NIDA for Teens: The Science Behind Drug Abuse
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Brain Research Blog Posts

A picture of Jacob P. Waletzky.

A Personal Story of Sorrow and Hope: The Jacob P. Waletzky Award

Jeremy Waletzky, M.D.
January 27, 2016

If there had been a treatment that worked, Jacob would have used it. He’d had several treatments that helped some—but he was still dead. Read More »

3 Comments
Images of the brains with areas of activity colored.

Peering Into the Teen Brain: What Does Risky Behavior Look Like?

The NIDA Blog Team
January 05, 2016

Researchers are getting closer to understanding one important factor behind the risky choices of teens who use drugs. It has to do with the brain. Read More »

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NIDA director Nora Volkow, M.D. at TedMed

Obesity and Drug Addiction: The Brain Connection TedMed Talk by NIDA Director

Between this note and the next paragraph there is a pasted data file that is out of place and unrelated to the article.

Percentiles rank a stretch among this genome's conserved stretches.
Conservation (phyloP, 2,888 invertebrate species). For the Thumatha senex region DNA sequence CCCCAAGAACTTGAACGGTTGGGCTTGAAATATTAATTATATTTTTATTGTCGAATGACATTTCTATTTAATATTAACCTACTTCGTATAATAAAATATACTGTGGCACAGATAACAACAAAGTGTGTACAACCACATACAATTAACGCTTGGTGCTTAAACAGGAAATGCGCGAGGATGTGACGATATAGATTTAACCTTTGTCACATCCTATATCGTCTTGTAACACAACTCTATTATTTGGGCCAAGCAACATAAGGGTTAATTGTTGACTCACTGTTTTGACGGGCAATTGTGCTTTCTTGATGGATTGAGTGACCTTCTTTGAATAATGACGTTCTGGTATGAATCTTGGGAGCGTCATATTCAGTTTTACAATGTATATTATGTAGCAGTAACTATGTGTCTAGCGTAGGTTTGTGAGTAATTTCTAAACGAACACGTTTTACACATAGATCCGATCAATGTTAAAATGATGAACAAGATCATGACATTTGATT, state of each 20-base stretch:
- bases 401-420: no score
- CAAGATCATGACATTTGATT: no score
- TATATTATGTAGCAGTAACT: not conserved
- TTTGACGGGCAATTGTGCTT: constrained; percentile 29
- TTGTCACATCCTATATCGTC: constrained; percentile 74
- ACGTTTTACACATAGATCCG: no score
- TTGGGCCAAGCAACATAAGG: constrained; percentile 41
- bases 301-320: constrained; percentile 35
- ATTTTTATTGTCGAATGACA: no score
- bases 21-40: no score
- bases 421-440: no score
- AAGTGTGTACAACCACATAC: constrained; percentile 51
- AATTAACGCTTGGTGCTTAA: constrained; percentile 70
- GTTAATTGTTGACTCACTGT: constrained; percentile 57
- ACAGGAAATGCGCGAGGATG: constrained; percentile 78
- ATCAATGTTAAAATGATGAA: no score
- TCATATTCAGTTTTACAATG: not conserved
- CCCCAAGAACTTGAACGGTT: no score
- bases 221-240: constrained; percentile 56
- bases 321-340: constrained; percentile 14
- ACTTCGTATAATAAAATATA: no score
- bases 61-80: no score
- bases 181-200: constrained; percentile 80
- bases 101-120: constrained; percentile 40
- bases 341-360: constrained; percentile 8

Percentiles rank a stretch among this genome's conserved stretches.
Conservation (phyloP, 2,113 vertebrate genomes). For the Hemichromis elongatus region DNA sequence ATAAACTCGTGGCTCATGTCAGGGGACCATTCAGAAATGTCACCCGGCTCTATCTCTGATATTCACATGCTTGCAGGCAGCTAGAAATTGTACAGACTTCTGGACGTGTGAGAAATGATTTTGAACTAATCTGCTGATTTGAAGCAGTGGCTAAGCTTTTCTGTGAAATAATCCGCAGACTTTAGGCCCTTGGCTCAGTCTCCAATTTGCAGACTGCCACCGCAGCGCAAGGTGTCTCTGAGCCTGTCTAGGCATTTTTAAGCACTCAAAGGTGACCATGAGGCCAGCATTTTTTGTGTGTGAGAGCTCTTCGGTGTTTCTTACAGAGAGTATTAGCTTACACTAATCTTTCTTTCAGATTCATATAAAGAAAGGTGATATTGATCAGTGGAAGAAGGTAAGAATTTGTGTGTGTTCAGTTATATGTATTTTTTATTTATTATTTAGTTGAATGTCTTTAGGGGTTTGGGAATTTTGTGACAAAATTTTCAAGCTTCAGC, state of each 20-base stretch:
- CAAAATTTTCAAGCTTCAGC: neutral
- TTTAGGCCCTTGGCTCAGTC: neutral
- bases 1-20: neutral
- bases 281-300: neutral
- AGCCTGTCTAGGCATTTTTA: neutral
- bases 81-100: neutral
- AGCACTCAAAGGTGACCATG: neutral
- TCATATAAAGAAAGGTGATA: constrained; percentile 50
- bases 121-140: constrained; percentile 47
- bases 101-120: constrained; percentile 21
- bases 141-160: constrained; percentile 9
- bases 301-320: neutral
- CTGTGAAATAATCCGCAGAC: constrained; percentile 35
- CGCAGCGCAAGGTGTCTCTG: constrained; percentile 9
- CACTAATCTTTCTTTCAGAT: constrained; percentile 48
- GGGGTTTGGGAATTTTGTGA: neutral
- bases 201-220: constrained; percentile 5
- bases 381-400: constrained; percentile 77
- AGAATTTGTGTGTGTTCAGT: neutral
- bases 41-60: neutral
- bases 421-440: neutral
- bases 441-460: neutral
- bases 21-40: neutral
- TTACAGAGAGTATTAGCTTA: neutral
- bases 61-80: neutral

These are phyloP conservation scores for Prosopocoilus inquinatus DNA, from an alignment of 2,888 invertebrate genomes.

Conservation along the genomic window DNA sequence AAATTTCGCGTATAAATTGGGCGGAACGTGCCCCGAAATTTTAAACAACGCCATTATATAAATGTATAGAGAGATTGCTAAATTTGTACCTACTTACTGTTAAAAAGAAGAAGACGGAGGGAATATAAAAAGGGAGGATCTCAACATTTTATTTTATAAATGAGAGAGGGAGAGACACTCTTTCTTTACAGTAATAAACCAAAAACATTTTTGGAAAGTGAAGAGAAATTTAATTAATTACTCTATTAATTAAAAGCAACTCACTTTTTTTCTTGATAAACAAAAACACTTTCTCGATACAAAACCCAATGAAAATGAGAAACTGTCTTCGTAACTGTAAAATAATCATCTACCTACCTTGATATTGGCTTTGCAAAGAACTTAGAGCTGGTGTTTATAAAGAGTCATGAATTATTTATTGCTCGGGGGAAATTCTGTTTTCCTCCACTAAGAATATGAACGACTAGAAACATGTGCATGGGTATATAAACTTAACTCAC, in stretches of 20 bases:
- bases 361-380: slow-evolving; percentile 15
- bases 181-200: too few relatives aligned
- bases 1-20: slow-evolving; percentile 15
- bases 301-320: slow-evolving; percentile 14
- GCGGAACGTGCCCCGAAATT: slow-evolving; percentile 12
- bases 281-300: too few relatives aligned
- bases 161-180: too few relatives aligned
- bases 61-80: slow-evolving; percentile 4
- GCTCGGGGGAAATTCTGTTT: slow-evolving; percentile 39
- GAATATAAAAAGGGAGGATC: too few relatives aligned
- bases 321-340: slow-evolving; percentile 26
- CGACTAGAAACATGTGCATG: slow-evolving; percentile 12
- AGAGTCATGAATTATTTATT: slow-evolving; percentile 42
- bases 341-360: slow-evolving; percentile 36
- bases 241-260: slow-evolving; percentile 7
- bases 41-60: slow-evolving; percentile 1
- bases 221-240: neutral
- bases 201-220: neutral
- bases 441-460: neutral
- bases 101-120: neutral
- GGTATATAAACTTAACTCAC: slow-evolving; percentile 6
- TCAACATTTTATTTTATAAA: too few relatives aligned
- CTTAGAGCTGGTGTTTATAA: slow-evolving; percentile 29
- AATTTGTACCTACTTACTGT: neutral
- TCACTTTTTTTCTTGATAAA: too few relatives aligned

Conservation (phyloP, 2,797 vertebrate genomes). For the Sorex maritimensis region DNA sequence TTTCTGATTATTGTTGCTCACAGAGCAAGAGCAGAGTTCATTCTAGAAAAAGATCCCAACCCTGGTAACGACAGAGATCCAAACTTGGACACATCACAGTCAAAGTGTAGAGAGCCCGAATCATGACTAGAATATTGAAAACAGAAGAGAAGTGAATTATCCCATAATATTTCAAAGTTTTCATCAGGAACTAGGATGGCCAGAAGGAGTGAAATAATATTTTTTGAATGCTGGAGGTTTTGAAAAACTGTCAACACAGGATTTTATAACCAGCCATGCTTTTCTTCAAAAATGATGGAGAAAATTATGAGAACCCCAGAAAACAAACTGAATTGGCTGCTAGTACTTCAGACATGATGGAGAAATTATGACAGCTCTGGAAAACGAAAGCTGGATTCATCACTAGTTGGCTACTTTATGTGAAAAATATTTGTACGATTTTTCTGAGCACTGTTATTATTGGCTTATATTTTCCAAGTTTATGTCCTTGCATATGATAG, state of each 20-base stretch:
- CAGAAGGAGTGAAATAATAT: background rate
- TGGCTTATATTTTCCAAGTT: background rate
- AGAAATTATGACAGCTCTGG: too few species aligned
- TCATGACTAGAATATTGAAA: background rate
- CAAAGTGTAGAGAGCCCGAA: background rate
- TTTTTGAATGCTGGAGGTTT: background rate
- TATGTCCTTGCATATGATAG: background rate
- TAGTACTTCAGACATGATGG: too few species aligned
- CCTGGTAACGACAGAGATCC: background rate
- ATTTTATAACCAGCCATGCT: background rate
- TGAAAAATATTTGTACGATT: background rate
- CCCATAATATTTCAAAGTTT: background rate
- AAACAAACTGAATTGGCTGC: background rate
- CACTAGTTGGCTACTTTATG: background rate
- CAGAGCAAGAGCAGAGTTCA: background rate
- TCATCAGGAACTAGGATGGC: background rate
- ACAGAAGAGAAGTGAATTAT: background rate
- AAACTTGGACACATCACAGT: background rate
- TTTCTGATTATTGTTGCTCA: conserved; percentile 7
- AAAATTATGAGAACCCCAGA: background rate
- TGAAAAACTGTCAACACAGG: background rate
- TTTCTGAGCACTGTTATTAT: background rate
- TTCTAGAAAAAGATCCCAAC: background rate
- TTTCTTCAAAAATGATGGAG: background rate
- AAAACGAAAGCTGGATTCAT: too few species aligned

The NIDA Blog Team
January 29, 2015

Many tasty foods trigger a burst of the brain chemical called dopamine in the brain’s reward circuit that is similar to what some drugs produce. Over time, the reward circuit can get less sensitive to the dopamine—it needs the constant dopamine surge from fattening food.  Read More »

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Brain scan illuminating an injured part of the brain.

Traumatic Brain Injury and Drug Use—A Closer Look

The NIDA Blog Team
January 15, 2015

A study reports that those who suffered a TBI before age 5 or between 16 and 25 have an increased risk for dependence on alcohol and drugs. Read More »

13 Comments
Graphic of a stick figure equally utilizing the left-brain and right-brain.

“Left-Brained” or “Right-Brained”? It’s Not That Simple After All

Sara Bellum
June 04, 2014

Science has just revealed … (wait for it …) You need your whole brain! Sounds obvious enough, but it’s not uncommon to hear people say, “He’s awesome at taking tests, he must be left-brained.” Or, “She’s a really good painter—she must be right-brained.” Read More »

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